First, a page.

As we get to know them it becomes clear that Lady Caroline and Mrs. Graves, both widows, are still struggling with the ghosts of their past relationships. But Lotty remains convinced that the castle, San Salvatore, will work its enchantment on all of them to restore them and their relationships to fullness and joy.
This production is directed by Normi Noël, a Shakespeare & Company veteran who has directed many of Dennis Krausnick’s fine stage adaptations of Edith Wharton’s work over the years. Von Arnim (1866-1942), a contemporary of Wharton (1862-1937), wrote in a similar style, and Noel’s success with the latter’s work seemed to make her a natural choice for this assignment. But here her direction seems plodding and dry. The show clocks in at nearly three hours and tighter direction could have shaved 10-15 minutes off, making the whole experience sprightlier and more enjoyable.
Another stumbling block here is the actresses’ ages. Prusha, Randolph, and May are all too old for their characters. Prusha and Randolph compensate with luminous and delightful performances. While neither woman fits society’s narrow definition of beauty, by the end of the play Prusha and Randolph are the most beautiful women on the stage, appearing radiant with renewed love and the energy it brings. May does fit society’s image, but her performance is so still and contained that her age shows. Lady Caroline is in her late 20’s, a young widow whose angst and loneliness should reflect the restlessness of youth and love cut short by tragedy.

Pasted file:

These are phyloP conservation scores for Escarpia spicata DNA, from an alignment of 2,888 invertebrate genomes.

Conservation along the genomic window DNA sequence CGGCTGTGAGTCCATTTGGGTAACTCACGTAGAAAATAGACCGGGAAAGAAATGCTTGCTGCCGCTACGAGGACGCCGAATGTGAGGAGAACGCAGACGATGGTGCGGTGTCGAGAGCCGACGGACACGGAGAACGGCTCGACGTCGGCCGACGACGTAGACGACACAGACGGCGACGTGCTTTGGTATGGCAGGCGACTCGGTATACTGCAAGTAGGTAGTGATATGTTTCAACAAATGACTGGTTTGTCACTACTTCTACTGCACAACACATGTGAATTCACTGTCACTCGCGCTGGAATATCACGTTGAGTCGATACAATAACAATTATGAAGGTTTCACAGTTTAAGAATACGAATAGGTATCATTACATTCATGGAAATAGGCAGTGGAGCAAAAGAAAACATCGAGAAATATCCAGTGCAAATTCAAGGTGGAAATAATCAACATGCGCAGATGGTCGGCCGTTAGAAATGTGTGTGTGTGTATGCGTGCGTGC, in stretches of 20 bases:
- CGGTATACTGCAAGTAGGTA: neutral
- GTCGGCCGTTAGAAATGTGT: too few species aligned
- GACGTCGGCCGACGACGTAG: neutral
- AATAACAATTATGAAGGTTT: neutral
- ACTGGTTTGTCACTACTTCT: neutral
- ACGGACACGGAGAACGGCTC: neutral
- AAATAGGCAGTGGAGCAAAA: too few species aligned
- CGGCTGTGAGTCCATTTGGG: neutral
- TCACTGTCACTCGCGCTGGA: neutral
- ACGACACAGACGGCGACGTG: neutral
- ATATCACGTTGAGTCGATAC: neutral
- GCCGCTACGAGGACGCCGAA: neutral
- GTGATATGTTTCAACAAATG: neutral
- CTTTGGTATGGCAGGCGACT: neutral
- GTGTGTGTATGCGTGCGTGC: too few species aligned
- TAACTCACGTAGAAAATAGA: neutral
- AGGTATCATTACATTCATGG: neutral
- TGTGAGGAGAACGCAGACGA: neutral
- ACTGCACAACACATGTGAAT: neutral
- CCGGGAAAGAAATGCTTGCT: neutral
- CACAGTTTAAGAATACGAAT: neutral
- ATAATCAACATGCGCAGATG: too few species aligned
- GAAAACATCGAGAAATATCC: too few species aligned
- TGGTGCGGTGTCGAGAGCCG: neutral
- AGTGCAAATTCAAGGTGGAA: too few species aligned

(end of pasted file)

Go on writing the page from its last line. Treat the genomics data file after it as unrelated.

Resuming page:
Elizabeth Ingram is supposed to look old, and actually seems a little young and feisty for her character, the elderly and curmudgeonly widow Graves. I wished that she and Noël had played up Mrs. Graves’ reliance on her stick more in the early scenes so that when she discards and forgets it in the end the transformation would be more obvious and revealing.
I enjoyed Malcolm Ingram’s foppish monocle-clad Mellersh (what a name!), but I was not impressed with Demke or Powers. Powers reminded me of the eye-candy my soap opera trots out, hoping the audience will be so impressed with a strong jaw and a handsome set of pecs that they won’t notice that the poor man can’t act. That is an unusual sensation to have a Shakespeare & Company, where the craft of acting is valued far above mere good looks.
Rattling away in Italian, Siegel made herself clearly understood at all times, even to a non-Italian speaker like me. This is a fun periferal role, and Siegel, in her Shakespeare & Company debut, makes the most of it.
The last weak link in this production is the Founders’ Theatre itself. I confess that I never could manage to imagine this show staged in that space. Every time I imagined the opening night I saw it taking place at Spring Lawn or in the salon at The Mount, with the French doors flung open to the glorious view. But I knew that the reality would find me at the Founders’ and I was interested to see what accommodations would be made to make the space more intimate.